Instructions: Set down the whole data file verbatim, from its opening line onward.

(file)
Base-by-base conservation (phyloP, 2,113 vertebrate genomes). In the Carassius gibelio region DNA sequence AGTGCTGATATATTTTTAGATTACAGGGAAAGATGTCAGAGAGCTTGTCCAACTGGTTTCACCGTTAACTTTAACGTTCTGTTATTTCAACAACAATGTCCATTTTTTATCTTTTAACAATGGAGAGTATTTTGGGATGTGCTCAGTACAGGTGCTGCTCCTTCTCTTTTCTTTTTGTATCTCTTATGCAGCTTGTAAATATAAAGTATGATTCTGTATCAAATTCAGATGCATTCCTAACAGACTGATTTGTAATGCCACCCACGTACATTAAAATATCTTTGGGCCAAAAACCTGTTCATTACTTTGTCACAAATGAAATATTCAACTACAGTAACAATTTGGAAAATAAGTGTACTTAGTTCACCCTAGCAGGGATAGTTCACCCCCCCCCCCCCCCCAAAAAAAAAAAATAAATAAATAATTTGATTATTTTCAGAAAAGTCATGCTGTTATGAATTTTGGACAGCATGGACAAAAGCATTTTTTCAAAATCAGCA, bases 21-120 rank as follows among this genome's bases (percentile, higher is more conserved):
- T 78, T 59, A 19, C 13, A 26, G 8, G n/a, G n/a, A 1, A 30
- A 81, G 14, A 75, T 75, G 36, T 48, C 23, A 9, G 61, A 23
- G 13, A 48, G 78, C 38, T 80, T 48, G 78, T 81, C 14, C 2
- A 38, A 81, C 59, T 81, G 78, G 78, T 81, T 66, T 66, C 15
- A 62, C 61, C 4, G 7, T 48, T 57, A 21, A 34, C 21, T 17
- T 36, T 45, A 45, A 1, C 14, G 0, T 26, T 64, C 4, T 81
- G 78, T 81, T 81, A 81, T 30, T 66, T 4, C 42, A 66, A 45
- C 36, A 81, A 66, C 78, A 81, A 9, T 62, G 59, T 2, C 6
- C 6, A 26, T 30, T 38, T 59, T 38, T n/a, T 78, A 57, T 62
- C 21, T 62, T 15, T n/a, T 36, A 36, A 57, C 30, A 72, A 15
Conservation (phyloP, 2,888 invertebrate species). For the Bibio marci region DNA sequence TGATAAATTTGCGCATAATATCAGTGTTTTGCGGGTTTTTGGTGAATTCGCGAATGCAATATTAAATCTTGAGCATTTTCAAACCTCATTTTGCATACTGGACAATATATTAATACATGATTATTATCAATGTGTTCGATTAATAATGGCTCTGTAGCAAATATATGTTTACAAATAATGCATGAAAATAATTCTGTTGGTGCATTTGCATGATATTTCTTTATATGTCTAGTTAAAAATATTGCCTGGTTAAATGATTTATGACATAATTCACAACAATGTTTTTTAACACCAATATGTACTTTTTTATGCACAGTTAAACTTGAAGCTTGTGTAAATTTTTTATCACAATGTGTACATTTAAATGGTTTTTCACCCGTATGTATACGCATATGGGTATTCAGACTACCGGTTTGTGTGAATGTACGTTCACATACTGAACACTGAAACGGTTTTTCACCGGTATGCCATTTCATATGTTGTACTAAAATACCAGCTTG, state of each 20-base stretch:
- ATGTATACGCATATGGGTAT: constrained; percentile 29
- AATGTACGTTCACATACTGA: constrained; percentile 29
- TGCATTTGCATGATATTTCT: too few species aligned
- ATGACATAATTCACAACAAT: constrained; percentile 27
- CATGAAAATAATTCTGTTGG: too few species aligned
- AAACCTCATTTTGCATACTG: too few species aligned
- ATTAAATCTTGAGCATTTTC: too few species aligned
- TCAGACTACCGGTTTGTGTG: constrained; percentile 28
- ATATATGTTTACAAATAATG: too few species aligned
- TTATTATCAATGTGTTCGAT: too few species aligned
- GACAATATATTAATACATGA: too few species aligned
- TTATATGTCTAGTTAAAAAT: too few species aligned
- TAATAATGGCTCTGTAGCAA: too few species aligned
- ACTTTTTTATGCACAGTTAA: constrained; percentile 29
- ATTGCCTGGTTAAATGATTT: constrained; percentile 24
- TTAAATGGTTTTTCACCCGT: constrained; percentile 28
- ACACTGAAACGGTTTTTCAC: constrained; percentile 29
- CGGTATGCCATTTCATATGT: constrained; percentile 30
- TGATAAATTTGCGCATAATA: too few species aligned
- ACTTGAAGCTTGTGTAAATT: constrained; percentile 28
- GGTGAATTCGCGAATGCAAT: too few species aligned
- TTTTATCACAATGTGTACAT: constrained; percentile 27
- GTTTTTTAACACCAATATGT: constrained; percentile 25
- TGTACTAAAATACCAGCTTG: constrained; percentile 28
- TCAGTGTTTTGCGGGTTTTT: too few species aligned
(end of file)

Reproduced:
Base-by-base conservation (phyloP, 2,113 vertebrate genomes). In the Carassius gibelio region DNA sequence AGTGCTGATATATTTTTAGATTACAGGGAAAGATGTCAGAGAGCTTGTCCAACTGGTTTCACCGTTAACTTTAACGTTCTGTTATTTCAACAACAATGTCCATTTTTTATCTTTTAACAATGGAGAGTATTTTGGGATGTGCTCAGTACAGGTGCTGCTCCTTCTCTTTTCTTTTTGTATCTCTTATGCAGCTTGTAAATATAAAGTATGATTCTGTATCAAATTCAGATGCATTCCTAACAGACTGATTTGTAATGCCACCCACGTACATTAAAATATCTTTGGGCCAAAAACCTGTTCATTACTTTGTCACAAATGAAATATTCAACTACAGTAACAATTTGGAAAATAAGTGTACTTAGTTCACCCTAGCAGGGATAGTTCACCCCCCCCCCCCCCCCAAAAAAAAAAAATAAATAAATAATTTGATTATTTTCAGAAAAGTCATGCTGTTATGAATTTTGGACAGCATGGACAAAAGCATTTTTTCAAAATCAGCA, bases 21-120 rank as follows among this genome's bases (percentile, higher is more conserved):
- T 78, T 59, A 19, C 13, A 26, G 8, G n/a, G n/a, A 1, A 30
- A 81, G 14, A 75, T 75, G 36, T 48, C 23, A 9, G 61, A 23
- G 13, A 48, G 78, C 38, T 80, T 48, G 78, T 81, C 14, C 2
- A 38, A 81, C 59, T 81, G 78, G 78, T 81, T 66, T 66, C 15
- A 62, C 61, C 4, G 7, T 48, T 57, A 21, A 34, C 21, T 17
- T 36, T 45, A 45, A 1, C 14, G 0, T 26, T 64, C 4, T 81
- G 78, T 81, T 81, A 81, T 30, T 66, T 4, C 42, A 66, A 45
- C 36, A 81, A 66, C 78, A 81, A 9, T 62, G 59, T 2, C 6
- C 6, A 26, T 30, T 38, T 59, T 38, T n/a, T 78, A 57, T 62
- C 21, T 62, T 15, T n/a, T 36, A 36, A 57, C 30, A 72, A 15
Conservation (phyloP, 2,888 invertebrate species). For the Bibio marci region DNA sequence TGATAAATTTGCGCATAATATCAGTGTTTTGCGGGTTTTTGGTGAATTCGCGAATGCAATATTAAATCTTGAGCATTTTCAAACCTCATTTTGCATACTGGACAATATATTAATACATGATTATTATCAATGTGTTCGATTAATAATGGCTCTGTAGCAAATATATGTTTACAAATAATGCATGAAAATAATTCTGTTGGTGCATTTGCATGATATTTCTTTATATGTCTAGTTAAAAATATTGCCTGGTTAAATGATTTATGACATAATTCACAACAATGTTTTTTAACACCAATATGTACTTTTTTATGCACAGTTAAACTTGAAGCTTGTGTAAATTTTTTATCACAATGTGTACATTTAAATGGTTTTTCACCCGTATGTATACGCATATGGGTATTCAGACTACCGGTTTGTGTGAATGTACGTTCACATACTGAACACTGAAACGGTTTTTCACCGGTATGCCATTTCATATGTTGTACTAAAATACCAGCTTG, state of each 20-base stretch:
- ATGTATACGCATATGGGTAT: constrained; percentile 29
- AATGTACGTTCACATACTGA: constrained; percentile 29
- TGCATTTGCATGATATTTCT: too few species aligned
- ATGACATAATTCACAACAAT: constrained; percentile 27
- CATGAAAATAATTCTGTTGG: too few species aligned
- AAACCTCATTTTGCATACTG: too few species aligned
- ATTAAATCTTGAGCATTTTC: too few species aligned
- TCAGACTACCGGTTTGTGTG: constrained; percentile 28
- ATATATGTTTACAAATAATG: too few species aligned
- TTATTATCAATGTGTTCGAT: too few species aligned
- GACAATATATTAATACATGA: too few species aligned
- TTATATGTCTAGTTAAAAAT: too few species aligned
- TAATAATGGCTCTGTAGCAA: too few species aligned
- ACTTTTTTATGCACAGTTAA: constrained; percentile 29
- ATTGCCTGGTTAAATGATTT: constrained; percentile 24
- TTAAATGGTTTTTCACCCGT: constrained; percentile 28
- ACACTGAAACGGTTTTTCAC: constrained; percentile 29
- CGGTATGCCATTTCATATGT: constrained; percentile 30
- TGATAAATTTGCGCATAATA: too few species aligned
- ACTTGAAGCTTGTGTAAATT: constrained; percentile 28
- GGTGAATTCGCGAATGCAAT: too few species aligned
- TTTTATCACAATGTGTACAT: constrained; percentile 27
- GTTTTTTAACACCAATATGT: constrained; percentile 25
- TGTACTAAAATACCAGCTTG: constrained; percentile 28
- TCAGTGTTTTGCGGGTTTTT: too few species aligned